By Kim Pozniak
JUBA, Republic of South Sudan -- The streets of Juba are bustling as people from around the world arrive to celebrate the birth of a new nation: The Republic of South Sudan. Sidewalks are swept clean, smiling children practice songs and dances, workers at the airport patch the tarmac while the national choir practices the new national anthem.
Like so many other nations before, the Republic of South Sudan suffered decades of war on its way to independence. The fighting finally ended with a peace agreement in 2005.
Still, many expected a renewal of violence. But this newest nation came to life against all odds when a peaceful and orderly referendum in January saw 98 percent of Southern Sudanese casting their votes for independence. The people of South Sudan now need Catholics in the United States to stand with them as they begin to build a better future.
Thankfully, a bright constellation of Catholic leaders is deeply engaged with bringing about a peaceful transition for the citizens in the South as well as the North.
"We are privileged to be among those called upon to help grow this nation," said Ken Hackett, president of Catholic Relief Services (CRS), who was among the official United States delegation invited to witness the Independence Day ceremony. CRS has provided relief to over one million people in Sudan for many years prior to and during the civil war.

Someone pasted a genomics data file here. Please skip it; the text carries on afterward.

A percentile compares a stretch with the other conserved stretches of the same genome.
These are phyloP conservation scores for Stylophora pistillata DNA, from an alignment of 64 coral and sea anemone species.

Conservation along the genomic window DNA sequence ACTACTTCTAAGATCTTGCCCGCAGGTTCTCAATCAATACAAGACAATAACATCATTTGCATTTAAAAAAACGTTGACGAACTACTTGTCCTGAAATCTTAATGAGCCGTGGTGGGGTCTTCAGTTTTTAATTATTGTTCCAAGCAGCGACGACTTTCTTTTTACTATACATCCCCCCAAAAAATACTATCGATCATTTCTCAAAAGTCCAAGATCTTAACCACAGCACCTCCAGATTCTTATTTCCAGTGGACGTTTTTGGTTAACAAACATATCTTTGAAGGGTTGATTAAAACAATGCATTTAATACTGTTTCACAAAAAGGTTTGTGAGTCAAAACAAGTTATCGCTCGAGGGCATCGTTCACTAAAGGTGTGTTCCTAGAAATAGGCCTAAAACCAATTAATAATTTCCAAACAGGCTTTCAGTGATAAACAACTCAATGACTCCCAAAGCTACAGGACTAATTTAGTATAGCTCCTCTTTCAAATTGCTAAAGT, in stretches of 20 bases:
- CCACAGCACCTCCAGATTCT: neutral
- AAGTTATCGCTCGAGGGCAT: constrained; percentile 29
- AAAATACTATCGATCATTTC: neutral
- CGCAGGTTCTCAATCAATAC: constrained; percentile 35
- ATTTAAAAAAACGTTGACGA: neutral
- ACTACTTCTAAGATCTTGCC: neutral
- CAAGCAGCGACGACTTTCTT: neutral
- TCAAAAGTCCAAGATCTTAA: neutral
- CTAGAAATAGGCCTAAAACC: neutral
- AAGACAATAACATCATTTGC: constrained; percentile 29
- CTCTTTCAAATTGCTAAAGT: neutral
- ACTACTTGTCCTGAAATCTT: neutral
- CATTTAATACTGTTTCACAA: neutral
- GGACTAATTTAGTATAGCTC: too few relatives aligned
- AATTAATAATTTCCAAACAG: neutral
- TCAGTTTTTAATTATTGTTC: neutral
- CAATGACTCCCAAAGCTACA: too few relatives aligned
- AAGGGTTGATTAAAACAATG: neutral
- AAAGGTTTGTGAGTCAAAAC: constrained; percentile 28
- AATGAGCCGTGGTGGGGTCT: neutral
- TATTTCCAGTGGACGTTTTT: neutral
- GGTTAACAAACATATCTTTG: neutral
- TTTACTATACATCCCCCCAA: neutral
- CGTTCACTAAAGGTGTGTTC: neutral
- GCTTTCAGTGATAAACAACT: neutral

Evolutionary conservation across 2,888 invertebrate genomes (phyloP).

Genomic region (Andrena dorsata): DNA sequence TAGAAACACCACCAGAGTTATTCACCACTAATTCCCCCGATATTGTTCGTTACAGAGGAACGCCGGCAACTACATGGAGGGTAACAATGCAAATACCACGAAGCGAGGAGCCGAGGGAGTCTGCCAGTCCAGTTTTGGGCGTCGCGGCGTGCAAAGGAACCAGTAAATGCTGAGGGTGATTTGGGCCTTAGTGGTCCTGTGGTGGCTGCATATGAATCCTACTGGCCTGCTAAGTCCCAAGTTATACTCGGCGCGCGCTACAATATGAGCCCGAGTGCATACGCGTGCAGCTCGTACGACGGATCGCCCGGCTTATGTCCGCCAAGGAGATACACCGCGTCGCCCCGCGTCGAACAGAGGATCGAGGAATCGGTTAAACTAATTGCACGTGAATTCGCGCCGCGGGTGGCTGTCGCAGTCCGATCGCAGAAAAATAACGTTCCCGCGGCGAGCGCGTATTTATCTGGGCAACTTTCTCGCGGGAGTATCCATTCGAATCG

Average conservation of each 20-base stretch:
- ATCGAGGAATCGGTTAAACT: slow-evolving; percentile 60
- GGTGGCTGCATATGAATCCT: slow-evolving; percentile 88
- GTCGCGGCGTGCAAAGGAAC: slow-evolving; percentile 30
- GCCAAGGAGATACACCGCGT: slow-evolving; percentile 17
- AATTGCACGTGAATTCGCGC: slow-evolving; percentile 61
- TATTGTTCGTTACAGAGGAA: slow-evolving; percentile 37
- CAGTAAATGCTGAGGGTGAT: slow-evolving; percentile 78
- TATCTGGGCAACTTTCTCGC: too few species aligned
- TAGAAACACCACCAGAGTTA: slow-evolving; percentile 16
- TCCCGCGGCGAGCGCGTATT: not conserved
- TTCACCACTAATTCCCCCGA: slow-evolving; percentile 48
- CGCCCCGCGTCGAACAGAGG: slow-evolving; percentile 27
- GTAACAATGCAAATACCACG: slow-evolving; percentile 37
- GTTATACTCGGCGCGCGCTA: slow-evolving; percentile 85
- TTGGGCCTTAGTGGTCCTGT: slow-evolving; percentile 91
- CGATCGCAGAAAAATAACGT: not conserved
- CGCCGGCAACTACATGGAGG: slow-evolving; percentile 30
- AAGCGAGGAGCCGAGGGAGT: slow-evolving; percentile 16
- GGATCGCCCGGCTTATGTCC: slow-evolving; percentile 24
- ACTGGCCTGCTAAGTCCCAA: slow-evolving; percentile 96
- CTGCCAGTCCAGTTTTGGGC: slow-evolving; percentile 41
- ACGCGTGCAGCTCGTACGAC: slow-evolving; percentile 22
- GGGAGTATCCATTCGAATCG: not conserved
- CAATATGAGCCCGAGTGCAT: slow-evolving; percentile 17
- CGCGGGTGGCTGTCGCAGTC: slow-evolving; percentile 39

Desmond Tutu, when he was Anglican archbishop of Cape Town, once said he was not surprised -- as many were -- that his country had made a peaceful transition from apartheid to democracy because "so many people all around the world were praying for us."
The same can be said of Sudan. Catholics around the globe responded to the Sudanese Bishops' call for 101 Day of Prayer in Solidarity with Southern Sudan leading up to the referendum. In the U.S. prayers flowed from groups assembled in school auditoriums, at center field in university stadiums and in parish pews.
A powerful connection between Catholics in the U.S. and the people of Sudan was fostered by Sudanese bishops who courageously traveled to the U.S. in recent years, pleading their country's case at the United Nations and in Washington, and in Mass in many cities, including with Archbishop Timothy Dolan of New York at St. Patrick's Cathedral.
During his recent visit to the U.S., Sudanese Bishop Eduardo Hiiboro Kussala of the Diocese of Tombura-Yambio said, "In the run-up to the referendum, there was much written about the bad scenarios leading to war. Because of the faith of the people, God blessed us with a peaceful referendum. And I believe, because of the people's commitment and faith, we can build a Sudan of peace."
The people of South Sudan need prayerful support for years to come, and the Church will stand with them. It is devastated after years of fighting and neglect. It has few paved roads. Access to clean water and good sanitation is very limited. Medical care is rudimentary. Educational opportunities are scarce.
"At CRS, we are committed to staying with South Sudan in the years and decades to come as it finds its path among the nations of the world," said Hackett. "It will not be an easy trip. There will be plenty of bumps in the road. But it is a journey we are committed to make."
Kim Pozniak, CRS' communications officer for Sub-Saharan Africa, is in Juba to report on the Independence Day ceremonies.